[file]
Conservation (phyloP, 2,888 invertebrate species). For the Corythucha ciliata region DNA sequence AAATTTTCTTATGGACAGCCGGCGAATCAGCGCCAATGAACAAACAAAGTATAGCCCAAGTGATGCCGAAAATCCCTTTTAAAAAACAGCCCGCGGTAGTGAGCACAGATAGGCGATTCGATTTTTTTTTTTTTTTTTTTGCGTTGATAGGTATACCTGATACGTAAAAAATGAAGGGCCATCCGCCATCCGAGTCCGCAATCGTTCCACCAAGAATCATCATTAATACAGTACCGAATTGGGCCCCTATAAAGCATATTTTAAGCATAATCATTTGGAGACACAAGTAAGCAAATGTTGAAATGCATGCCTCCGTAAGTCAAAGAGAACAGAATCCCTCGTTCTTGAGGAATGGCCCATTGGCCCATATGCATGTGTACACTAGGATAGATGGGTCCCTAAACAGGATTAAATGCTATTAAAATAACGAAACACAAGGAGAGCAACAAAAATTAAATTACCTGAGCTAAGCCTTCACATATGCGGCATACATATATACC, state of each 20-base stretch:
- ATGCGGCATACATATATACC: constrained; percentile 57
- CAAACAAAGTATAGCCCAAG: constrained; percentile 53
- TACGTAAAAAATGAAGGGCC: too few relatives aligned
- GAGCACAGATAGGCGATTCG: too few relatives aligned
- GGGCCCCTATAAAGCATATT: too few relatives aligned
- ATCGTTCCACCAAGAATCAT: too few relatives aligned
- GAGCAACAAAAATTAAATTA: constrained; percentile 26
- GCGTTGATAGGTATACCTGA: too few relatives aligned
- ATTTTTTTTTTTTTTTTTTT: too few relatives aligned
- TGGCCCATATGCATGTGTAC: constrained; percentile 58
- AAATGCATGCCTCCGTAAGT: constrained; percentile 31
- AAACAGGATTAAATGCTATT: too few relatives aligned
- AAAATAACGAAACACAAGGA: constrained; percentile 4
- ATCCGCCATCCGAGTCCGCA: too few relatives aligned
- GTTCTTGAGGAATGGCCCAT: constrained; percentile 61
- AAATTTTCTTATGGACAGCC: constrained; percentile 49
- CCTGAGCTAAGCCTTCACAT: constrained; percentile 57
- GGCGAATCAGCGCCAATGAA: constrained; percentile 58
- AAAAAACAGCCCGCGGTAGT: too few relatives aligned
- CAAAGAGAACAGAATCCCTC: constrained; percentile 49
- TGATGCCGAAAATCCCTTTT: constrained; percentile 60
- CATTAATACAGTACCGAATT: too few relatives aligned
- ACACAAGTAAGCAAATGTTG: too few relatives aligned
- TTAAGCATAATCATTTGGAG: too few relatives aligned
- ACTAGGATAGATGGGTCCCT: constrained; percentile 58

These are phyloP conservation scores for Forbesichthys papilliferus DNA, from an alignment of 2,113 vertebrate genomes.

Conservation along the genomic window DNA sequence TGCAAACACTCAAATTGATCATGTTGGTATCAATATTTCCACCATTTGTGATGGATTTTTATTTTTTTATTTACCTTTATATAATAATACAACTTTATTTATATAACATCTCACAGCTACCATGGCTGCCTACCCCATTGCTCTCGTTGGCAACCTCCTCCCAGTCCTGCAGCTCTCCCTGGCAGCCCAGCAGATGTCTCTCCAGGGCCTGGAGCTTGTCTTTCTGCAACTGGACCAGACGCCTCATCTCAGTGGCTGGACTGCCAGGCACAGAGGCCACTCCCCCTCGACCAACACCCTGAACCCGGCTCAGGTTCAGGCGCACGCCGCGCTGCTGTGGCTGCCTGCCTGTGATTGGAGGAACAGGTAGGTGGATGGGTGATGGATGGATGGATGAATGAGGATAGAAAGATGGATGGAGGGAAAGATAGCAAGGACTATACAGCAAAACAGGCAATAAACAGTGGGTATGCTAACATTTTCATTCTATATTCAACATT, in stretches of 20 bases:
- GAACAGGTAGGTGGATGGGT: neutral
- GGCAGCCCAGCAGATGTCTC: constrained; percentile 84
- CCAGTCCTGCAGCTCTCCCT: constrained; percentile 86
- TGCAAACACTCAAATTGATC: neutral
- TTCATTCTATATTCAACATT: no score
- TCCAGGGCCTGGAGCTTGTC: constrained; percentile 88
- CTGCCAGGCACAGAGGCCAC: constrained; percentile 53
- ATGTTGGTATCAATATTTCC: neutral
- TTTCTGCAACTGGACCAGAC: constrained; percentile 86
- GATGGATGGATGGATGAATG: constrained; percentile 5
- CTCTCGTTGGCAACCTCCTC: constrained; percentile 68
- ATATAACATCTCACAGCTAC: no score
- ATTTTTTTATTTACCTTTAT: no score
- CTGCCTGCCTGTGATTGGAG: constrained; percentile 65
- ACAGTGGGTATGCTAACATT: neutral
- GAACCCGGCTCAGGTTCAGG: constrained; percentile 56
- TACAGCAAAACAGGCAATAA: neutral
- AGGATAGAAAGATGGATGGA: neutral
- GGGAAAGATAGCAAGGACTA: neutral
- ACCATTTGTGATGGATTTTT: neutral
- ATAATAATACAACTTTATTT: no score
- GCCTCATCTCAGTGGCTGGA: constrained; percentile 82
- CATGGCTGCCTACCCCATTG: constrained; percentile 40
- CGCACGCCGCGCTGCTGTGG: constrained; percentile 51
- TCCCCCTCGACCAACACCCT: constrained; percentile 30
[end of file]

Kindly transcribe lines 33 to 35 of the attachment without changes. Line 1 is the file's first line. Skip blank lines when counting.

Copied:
- TTCATTCTATATTCAACATT: no score
- TCCAGGGCCTGGAGCTTGTC: constrained; percentile 88
- CTGCCAGGCACAGAGGCCAC: constrained; percentile 53